Most Gambians at home and abroad celebrated a change of regime, following the defeat of former President Jammeh in the December 2016 presidential election.
A change described by activists from ‘autocratic dictatorship, to the birth of democracy’.
However, it is not all ‘cool and dandy’ for most Gambian asylum seekers in Europe and America, amid deportation fears for failed asylum seekers and those granted ‘temporary’ leave to remain.
The policy document announced by the Conservatives led government in 2015 says:
“We’ll introduce strengthened ‘safe return reviews’ – so when a refugee’s temporary stay of protection in the UK comes to an end, or if there is a clear improvement in the conditions of their own country, we will review their need for protection. If their reason for asylum no longer stands and it is now safe for them to return, we will seek to return them to their home country rather than offer settlement here in Britain”
The Guardian reported that the Home Office Refugee Leave policy document was updated on 9 March when “a new section” was “included on settlement and the need for a safe return review when considering settlement applications from those granted refugee status”.
The Home Office has also updated its ‘country policy information note’ on 9 March about the Gambia for guidance used by UK Visas and Immigration to make decisions in asylum and human rights applications.
The updated policy summary on the Gambia has pointed out the unlikeliness of ‘political persecution’ as a ground of asylum claim.
“The new government, led by President Adama Barrow, has made respect for human rights of all and the rule of law central pillars for the ‘new Gambia’. These have begun to be realised immediately, e.g. by releasing political prisoners, commencing reforms of the security services, and other announcements.
“Those fearing former President Jammeh’s regime are unlikely to be at risk or in need of international protection.
“Those members of former President Jammeh’s regime fearing indictment/prosecution are likely to fear prosecution, not persecution. It is not reasonably likely that the person would be flagrantly denied a fair trial or that any punishment resulting from any prosecution would be discriminatory or disproportionately applied. The onus will be on the person to show otherwise.
“Internal relocation is unlikely to be necessary for those fearing former President Jammeh’s regime. Where there is a risk of societal retribution, internal relocation is likely to be reasonable, but decision makers must consider the individual circumstances of the person.
“Internal relocation is unlikely to be an option for supporters of former President Jammeh who have a well-founded fear of persecution from the new government or high profile members of former President Jammeh’s regime fearing indictment/prosecution.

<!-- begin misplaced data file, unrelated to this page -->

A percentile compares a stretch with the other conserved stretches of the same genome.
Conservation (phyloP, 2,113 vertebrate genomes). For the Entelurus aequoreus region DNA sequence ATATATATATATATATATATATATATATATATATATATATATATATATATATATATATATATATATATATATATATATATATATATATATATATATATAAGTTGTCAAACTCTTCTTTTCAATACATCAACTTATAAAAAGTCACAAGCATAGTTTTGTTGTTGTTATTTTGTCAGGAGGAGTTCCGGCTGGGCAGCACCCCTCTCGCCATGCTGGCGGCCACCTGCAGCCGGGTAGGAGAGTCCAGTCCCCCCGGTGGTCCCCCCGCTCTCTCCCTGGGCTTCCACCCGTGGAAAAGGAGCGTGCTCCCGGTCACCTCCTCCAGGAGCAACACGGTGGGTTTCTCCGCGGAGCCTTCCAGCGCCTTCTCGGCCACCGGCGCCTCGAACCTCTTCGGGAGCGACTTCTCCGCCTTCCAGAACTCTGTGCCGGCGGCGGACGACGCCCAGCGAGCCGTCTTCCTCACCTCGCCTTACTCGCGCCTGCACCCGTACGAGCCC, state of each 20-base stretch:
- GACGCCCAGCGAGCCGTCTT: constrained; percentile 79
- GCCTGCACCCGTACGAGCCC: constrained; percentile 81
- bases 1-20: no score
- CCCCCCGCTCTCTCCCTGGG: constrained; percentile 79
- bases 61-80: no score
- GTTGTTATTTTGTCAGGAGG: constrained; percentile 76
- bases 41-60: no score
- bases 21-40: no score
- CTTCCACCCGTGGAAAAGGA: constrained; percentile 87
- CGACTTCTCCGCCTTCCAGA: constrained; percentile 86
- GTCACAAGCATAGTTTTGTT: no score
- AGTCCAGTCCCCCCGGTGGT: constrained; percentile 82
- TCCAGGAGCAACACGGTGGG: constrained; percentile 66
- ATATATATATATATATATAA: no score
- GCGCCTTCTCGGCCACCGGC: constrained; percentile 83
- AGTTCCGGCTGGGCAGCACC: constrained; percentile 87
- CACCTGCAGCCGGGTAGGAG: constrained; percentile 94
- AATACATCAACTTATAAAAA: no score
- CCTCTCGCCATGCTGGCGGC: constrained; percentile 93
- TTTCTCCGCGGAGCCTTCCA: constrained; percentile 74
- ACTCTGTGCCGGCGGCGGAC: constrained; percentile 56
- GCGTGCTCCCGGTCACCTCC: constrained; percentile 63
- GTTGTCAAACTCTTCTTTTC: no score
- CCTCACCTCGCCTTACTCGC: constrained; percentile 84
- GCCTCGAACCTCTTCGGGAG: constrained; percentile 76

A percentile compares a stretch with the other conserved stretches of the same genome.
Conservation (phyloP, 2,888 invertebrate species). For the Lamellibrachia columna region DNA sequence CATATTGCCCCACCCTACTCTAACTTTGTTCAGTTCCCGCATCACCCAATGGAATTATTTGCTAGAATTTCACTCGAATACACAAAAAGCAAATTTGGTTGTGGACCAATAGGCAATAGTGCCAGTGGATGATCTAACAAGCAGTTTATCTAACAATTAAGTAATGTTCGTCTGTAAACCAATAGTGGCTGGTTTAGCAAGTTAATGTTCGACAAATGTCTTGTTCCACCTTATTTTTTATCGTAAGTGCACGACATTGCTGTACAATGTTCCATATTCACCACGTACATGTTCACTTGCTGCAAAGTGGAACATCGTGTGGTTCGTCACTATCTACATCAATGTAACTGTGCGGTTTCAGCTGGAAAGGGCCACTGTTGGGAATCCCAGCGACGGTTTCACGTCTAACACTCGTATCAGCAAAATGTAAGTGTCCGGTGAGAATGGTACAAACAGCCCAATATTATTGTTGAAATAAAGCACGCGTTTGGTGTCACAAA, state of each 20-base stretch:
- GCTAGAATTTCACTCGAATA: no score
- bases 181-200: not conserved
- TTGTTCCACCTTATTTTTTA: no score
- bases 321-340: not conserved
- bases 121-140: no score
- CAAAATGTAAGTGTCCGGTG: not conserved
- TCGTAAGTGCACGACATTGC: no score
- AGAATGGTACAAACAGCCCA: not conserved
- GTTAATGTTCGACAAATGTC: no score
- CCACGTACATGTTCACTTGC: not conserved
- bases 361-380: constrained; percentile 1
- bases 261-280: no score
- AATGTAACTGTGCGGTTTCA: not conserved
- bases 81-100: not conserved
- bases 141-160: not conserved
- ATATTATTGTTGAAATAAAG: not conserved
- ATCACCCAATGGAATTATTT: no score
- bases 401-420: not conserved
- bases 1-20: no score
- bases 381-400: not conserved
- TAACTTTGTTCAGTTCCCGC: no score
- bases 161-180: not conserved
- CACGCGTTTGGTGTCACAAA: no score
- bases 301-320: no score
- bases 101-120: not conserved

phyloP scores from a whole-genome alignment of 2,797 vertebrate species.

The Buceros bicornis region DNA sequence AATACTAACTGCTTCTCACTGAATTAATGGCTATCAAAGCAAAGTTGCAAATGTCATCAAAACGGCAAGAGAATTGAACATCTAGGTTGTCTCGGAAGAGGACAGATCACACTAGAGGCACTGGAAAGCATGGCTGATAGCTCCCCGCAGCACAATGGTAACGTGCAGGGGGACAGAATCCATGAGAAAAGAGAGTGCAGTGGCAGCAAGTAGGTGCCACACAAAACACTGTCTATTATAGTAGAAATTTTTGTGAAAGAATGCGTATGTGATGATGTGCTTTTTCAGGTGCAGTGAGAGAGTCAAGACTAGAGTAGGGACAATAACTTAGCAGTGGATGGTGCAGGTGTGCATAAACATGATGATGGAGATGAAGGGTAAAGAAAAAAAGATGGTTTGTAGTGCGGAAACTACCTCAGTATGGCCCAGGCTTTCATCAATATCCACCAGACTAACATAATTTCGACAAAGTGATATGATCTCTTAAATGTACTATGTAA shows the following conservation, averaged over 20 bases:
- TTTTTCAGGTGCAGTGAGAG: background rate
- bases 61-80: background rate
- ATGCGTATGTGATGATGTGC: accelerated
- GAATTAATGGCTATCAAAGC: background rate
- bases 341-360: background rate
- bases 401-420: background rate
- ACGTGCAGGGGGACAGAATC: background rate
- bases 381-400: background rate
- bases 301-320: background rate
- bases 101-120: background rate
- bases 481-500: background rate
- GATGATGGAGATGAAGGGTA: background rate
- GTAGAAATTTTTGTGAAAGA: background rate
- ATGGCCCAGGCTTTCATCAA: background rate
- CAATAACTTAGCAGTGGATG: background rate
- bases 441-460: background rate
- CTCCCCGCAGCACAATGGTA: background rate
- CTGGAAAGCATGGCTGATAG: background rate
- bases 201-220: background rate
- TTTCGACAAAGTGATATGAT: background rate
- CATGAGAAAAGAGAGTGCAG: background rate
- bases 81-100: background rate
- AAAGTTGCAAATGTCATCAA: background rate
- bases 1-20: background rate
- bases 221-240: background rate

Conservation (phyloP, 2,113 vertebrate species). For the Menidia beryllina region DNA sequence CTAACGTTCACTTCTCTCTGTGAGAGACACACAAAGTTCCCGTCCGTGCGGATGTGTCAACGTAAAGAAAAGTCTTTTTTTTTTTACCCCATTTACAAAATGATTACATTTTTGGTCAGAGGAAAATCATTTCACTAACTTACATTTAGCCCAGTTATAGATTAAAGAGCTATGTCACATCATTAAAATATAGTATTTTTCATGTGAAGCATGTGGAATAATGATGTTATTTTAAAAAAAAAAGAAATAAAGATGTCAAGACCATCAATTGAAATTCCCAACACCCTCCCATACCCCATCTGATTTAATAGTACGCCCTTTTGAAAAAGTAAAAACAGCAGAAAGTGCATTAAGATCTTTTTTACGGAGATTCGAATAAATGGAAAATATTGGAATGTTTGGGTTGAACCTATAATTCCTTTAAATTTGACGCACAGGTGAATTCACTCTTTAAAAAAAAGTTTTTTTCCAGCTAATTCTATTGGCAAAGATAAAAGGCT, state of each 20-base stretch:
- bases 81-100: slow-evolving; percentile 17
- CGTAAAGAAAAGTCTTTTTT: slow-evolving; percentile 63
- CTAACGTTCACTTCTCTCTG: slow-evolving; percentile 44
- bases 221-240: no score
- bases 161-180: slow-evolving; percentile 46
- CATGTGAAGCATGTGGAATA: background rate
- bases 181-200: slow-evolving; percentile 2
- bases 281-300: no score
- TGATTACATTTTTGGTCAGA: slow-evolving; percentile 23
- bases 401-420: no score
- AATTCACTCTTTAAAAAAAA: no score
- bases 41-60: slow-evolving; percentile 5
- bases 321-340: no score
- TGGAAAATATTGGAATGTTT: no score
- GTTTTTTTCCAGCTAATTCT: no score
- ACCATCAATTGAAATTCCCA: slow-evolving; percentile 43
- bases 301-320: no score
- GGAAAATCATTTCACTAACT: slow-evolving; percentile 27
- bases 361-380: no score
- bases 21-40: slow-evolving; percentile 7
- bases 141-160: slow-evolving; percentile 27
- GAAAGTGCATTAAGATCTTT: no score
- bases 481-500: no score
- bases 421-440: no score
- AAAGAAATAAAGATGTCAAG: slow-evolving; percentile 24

“Cases are likely to be certifiable as ‘clearly unfounded’”
An immigration advisory and commentary website Free Movement says “any refugees refused settlement under the new policy will in theory face detention and removal, although with the numbers of enforced removals and voluntary departures falling year on year this seems unlikely in practice. More likely they will be inducted by the Home Office into the twilight world of the “hostile environment”, unable to work, rent accommodation, drive, maintain a bank account and more.”
Under the previous policy, refugees are normally granted automatic settlement in the UK at the completion of their five year probationary period known as ‘limited leave to remain’, except for those refugees who were involved in criminal activities.
The new policy says:
“All those who apply for settlement protection after completing the appropriate probationary period of limited leave will be subject to a safe return review with reference to the country situation at the date the application is considered. Those who still need protection at that point will normally qualify for settlement. Caseworkers must refer to the Settlement Protection instruction for more detailed guidance on considering such applications.”
The Home Office says, “During former President Jammeh’s regime, there was evidence of human rights violations, including suppression of freedom of speech; detention of political opponents; mistreatment, including torture, of detainees; and extrajudicial killings.”
On this basis, many Gambian political activists, journalists and victims of the Jammeh regime were granted protection in the UK.